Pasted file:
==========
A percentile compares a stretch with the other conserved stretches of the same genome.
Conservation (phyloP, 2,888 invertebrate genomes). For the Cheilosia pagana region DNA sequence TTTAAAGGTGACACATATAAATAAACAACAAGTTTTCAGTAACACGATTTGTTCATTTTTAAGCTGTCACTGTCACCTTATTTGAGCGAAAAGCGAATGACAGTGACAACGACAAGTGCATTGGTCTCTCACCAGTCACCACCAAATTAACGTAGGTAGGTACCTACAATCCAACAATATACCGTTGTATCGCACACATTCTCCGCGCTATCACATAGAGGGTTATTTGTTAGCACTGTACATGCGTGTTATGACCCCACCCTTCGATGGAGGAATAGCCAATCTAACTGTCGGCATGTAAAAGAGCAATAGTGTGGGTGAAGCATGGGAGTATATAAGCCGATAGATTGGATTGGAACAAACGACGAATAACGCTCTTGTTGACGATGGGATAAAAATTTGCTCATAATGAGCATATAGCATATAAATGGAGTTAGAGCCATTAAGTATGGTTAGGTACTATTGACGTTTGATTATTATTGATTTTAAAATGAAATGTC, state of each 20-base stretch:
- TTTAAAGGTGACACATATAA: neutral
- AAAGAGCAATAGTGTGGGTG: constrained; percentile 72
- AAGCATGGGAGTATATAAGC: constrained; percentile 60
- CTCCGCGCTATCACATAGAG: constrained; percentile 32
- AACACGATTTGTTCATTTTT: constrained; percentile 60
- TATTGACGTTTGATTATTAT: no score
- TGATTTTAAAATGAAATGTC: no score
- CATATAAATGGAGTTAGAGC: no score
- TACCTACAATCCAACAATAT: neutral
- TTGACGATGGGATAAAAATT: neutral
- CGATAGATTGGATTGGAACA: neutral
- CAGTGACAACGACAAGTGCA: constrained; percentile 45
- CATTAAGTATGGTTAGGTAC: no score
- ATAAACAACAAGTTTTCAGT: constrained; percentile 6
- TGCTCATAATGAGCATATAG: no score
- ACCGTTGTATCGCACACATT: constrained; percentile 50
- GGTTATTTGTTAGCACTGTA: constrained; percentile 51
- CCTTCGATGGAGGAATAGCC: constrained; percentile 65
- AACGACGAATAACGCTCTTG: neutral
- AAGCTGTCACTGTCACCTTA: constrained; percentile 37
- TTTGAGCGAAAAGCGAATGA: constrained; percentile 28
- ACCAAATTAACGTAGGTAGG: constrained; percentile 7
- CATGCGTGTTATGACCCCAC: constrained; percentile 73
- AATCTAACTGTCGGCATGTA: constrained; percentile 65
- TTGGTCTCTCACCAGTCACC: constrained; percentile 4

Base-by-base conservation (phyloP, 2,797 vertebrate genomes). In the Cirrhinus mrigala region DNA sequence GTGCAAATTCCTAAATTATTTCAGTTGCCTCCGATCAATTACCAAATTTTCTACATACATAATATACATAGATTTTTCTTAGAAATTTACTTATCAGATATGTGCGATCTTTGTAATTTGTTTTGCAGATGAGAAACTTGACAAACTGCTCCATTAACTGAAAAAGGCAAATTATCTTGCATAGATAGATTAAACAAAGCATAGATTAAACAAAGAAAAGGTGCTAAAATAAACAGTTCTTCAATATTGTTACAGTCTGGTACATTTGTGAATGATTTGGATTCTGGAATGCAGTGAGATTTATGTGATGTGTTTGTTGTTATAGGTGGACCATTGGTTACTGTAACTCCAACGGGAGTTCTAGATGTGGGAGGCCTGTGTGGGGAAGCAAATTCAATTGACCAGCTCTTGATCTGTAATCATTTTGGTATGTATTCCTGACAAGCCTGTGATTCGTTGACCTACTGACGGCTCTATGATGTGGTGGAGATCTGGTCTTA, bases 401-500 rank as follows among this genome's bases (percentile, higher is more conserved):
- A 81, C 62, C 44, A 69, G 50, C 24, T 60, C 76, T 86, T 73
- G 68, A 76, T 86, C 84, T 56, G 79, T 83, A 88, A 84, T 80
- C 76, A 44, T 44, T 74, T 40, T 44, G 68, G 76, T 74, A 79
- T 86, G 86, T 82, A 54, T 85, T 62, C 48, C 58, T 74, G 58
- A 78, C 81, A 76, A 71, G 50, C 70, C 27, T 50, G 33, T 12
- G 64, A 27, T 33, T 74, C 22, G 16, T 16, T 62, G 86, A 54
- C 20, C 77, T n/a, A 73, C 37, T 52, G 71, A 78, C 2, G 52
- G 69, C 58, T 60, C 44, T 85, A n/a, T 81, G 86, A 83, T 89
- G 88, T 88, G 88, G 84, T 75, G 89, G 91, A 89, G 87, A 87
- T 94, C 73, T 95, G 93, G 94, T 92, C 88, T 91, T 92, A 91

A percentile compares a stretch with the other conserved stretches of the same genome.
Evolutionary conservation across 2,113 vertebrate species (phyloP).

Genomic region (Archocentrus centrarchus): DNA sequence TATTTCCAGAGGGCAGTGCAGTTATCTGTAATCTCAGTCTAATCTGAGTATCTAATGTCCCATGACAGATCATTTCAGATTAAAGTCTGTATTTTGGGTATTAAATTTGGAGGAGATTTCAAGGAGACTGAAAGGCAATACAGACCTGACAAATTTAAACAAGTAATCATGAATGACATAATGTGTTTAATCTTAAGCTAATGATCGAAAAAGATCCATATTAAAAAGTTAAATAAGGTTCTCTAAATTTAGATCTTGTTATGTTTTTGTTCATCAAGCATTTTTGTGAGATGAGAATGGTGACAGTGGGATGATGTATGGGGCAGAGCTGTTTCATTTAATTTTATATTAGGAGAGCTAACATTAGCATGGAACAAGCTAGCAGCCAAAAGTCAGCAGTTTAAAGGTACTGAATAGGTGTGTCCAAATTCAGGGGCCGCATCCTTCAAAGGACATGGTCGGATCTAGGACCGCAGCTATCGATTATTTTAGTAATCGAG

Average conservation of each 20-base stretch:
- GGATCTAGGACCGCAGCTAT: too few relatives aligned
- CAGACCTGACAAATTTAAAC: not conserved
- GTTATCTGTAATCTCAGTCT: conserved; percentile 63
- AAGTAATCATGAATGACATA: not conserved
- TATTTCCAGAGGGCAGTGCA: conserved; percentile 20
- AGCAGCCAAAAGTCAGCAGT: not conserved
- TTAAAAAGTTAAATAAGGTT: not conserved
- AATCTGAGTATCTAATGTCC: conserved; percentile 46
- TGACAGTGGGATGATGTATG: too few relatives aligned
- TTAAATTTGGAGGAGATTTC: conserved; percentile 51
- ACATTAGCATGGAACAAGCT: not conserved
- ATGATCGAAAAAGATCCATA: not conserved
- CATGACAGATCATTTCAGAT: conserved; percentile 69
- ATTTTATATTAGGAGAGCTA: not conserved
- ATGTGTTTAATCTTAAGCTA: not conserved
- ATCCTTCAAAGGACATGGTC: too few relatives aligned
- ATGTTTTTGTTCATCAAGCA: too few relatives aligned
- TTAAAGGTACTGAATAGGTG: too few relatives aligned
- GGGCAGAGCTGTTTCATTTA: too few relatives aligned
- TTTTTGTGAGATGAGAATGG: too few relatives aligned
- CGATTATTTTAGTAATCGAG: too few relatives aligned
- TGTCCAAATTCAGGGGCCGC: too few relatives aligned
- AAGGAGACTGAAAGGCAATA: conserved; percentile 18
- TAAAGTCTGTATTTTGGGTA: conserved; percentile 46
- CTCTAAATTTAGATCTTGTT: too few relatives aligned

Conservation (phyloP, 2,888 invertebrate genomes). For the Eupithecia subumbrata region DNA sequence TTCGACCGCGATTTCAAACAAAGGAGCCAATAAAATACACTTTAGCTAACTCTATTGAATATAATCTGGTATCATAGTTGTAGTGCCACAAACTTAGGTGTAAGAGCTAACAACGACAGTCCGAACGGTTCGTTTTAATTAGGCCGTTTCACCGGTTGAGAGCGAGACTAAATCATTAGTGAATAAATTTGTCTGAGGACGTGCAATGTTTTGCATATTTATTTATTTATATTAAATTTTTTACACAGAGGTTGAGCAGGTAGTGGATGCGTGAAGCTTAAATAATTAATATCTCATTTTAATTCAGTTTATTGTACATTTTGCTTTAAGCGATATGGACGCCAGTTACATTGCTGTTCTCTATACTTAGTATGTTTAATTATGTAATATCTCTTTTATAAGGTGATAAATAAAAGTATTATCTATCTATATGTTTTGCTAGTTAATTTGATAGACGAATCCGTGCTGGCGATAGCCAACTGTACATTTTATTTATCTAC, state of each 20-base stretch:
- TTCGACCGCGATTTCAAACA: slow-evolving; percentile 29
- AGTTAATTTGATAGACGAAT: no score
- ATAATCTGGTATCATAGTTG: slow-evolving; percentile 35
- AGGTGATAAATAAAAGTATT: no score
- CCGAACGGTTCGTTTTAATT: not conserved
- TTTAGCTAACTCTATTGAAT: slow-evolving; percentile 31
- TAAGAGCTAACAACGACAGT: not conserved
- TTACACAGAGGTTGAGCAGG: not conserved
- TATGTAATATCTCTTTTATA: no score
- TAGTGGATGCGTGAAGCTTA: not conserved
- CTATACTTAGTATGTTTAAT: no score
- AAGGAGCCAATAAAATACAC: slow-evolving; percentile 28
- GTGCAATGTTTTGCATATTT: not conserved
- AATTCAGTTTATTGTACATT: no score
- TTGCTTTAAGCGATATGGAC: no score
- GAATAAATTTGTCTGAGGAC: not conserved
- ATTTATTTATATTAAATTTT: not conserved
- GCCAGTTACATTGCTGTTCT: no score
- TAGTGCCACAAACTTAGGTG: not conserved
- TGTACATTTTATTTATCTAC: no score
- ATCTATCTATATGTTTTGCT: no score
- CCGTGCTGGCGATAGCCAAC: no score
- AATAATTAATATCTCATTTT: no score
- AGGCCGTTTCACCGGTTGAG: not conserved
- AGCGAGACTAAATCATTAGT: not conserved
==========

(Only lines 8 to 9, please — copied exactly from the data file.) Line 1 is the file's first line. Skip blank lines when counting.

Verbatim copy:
- TATTGACGTTTGATTATTAT: no score
- TGATTTTAAAATGAAATGTC: no score